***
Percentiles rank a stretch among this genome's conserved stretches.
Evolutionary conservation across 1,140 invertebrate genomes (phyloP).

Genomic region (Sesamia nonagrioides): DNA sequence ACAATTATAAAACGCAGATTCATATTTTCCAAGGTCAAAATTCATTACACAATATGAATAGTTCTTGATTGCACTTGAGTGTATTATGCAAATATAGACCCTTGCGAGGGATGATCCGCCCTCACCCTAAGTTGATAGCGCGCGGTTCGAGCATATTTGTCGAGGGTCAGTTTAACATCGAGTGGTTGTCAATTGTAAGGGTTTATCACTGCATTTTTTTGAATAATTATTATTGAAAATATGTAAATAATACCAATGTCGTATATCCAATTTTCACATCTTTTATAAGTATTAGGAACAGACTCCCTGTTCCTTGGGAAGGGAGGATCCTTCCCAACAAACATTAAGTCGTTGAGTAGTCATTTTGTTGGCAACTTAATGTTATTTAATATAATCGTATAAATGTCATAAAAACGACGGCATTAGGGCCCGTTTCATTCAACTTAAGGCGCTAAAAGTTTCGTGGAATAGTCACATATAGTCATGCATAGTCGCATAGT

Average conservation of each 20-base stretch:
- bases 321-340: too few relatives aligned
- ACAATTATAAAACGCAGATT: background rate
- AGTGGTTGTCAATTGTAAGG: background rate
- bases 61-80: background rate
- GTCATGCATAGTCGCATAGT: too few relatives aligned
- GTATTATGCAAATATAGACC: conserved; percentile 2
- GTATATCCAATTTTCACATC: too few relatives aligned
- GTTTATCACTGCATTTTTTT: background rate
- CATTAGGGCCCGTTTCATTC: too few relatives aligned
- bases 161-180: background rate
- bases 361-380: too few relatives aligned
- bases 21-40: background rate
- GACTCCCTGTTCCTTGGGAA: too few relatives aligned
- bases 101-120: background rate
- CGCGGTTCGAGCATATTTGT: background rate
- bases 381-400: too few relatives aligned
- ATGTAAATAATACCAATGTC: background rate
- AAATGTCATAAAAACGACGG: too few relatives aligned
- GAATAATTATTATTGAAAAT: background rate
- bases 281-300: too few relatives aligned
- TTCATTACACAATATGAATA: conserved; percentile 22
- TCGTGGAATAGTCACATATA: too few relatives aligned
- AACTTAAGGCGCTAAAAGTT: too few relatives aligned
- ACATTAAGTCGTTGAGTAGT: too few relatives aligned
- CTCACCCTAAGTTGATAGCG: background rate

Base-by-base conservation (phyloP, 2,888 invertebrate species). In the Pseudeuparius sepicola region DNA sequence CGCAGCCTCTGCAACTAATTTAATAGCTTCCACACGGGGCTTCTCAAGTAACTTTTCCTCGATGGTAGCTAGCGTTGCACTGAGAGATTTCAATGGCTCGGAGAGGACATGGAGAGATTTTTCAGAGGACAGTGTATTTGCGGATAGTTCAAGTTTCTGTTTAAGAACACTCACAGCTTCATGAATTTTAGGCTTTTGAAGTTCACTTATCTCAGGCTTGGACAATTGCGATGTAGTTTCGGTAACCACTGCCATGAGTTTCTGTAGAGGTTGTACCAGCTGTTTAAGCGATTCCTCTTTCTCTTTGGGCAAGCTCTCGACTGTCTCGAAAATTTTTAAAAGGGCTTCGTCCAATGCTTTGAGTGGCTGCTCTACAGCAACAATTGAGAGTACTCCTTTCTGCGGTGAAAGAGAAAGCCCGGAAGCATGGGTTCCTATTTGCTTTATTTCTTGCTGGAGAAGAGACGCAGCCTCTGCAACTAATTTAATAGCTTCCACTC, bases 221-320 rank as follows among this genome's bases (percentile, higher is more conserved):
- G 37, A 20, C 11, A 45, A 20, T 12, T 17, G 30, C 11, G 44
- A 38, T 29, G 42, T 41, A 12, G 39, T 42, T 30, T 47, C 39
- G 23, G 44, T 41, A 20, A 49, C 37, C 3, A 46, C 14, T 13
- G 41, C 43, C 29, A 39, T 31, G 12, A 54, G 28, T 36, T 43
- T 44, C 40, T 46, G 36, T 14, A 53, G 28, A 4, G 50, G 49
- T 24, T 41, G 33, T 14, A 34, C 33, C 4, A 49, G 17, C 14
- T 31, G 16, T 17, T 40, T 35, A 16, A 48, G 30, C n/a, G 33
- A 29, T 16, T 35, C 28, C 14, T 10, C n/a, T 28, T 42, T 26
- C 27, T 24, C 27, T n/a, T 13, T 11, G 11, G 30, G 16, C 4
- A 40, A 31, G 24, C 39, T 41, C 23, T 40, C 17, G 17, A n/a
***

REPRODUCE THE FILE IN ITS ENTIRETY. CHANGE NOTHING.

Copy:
Percentiles rank a stretch among this genome's conserved stretches.
Evolutionary conservation across 1,140 invertebrate genomes (phyloP).

Genomic region (Sesamia nonagrioides): DNA sequence ACAATTATAAAACGCAGATTCATATTTTCCAAGGTCAAAATTCATTACACAATATGAATAGTTCTTGATTGCACTTGAGTGTATTATGCAAATATAGACCCTTGCGAGGGATGATCCGCCCTCACCCTAAGTTGATAGCGCGCGGTTCGAGCATATTTGTCGAGGGTCAGTTTAACATCGAGTGGTTGTCAATTGTAAGGGTTTATCACTGCATTTTTTTGAATAATTATTATTGAAAATATGTAAATAATACCAATGTCGTATATCCAATTTTCACATCTTTTATAAGTATTAGGAACAGACTCCCTGTTCCTTGGGAAGGGAGGATCCTTCCCAACAAACATTAAGTCGTTGAGTAGTCATTTTGTTGGCAACTTAATGTTATTTAATATAATCGTATAAATGTCATAAAAACGACGGCATTAGGGCCCGTTTCATTCAACTTAAGGCGCTAAAAGTTTCGTGGAATAGTCACATATAGTCATGCATAGTCGCATAGT

Average conservation of each 20-base stretch:
- bases 321-340: too few relatives aligned
- ACAATTATAAAACGCAGATT: background rate
- AGTGGTTGTCAATTGTAAGG: background rate
- bases 61-80: background rate
- GTCATGCATAGTCGCATAGT: too few relatives aligned
- GTATTATGCAAATATAGACC: conserved; percentile 2
- GTATATCCAATTTTCACATC: too few relatives aligned
- GTTTATCACTGCATTTTTTT: background rate
- CATTAGGGCCCGTTTCATTC: too few relatives aligned
- bases 161-180: background rate
- bases 361-380: too few relatives aligned
- bases 21-40: background rate
- GACTCCCTGTTCCTTGGGAA: too few relatives aligned
- bases 101-120: background rate
- CGCGGTTCGAGCATATTTGT: background rate
- bases 381-400: too few relatives aligned
- ATGTAAATAATACCAATGTC: background rate
- AAATGTCATAAAAACGACGG: too few relatives aligned
- GAATAATTATTATTGAAAAT: background rate
- bases 281-300: too few relatives aligned
- TTCATTACACAATATGAATA: conserved; percentile 22
- TCGTGGAATAGTCACATATA: too few relatives aligned
- AACTTAAGGCGCTAAAAGTT: too few relatives aligned
- ACATTAAGTCGTTGAGTAGT: too few relatives aligned
- CTCACCCTAAGTTGATAGCG: background rate

Base-by-base conservation (phyloP, 2,888 invertebrate species). In the Pseudeuparius sepicola region DNA sequence CGCAGCCTCTGCAACTAATTTAATAGCTTCCACACGGGGCTTCTCAAGTAACTTTTCCTCGATGGTAGCTAGCGTTGCACTGAGAGATTTCAATGGCTCGGAGAGGACATGGAGAGATTTTTCAGAGGACAGTGTATTTGCGGATAGTTCAAGTTTCTGTTTAAGAACACTCACAGCTTCATGAATTTTAGGCTTTTGAAGTTCACTTATCTCAGGCTTGGACAATTGCGATGTAGTTTCGGTAACCACTGCCATGAGTTTCTGTAGAGGTTGTACCAGCTGTTTAAGCGATTCCTCTTTCTCTTTGGGCAAGCTCTCGACTGTCTCGAAAATTTTTAAAAGGGCTTCGTCCAATGCTTTGAGTGGCTGCTCTACAGCAACAATTGAGAGTACTCCTTTCTGCGGTGAAAGAGAAAGCCCGGAAGCATGGGTTCCTATTTGCTTTATTTCTTGCTGGAGAAGAGACGCAGCCTCTGCAACTAATTTAATAGCTTCCACTC, bases 221-320 rank as follows among this genome's bases (percentile, higher is more conserved):
- G 37, A 20, C 11, A 45, A 20, T 12, T 17, G 30, C 11, G 44
- A 38, T 29, G 42, T 41, A 12, G 39, T 42, T 30, T 47, C 39
- G 23, G 44, T 41, A 20, A 49, C 37, C 3, A 46, C 14, T 13
- G 41, C 43, C 29, A 39, T 31, G 12, A 54, G 28, T 36, T 43
- T 44, C 40, T 46, G 36, T 14, A 53, G 28, A 4, G 50, G 49
- T 24, T 41, G 33, T 14, A 34, C 33, C 4, A 49, G 17, C 14
- T 31, G 16, T 17, T 40, T 35, A 16, A 48, G 30, C n/a, G 33
- A 29, T 16, T 35, C 28, C 14, T 10, C n/a, T 28, T 42, T 26
- C 27, T 24, C 27, T n/a, T 13, T 11, G 11, G 30, G 16, C 4
- A 40, A 31, G 24, C 39, T 41, C 23, T 40, C 17, G 17, A n/a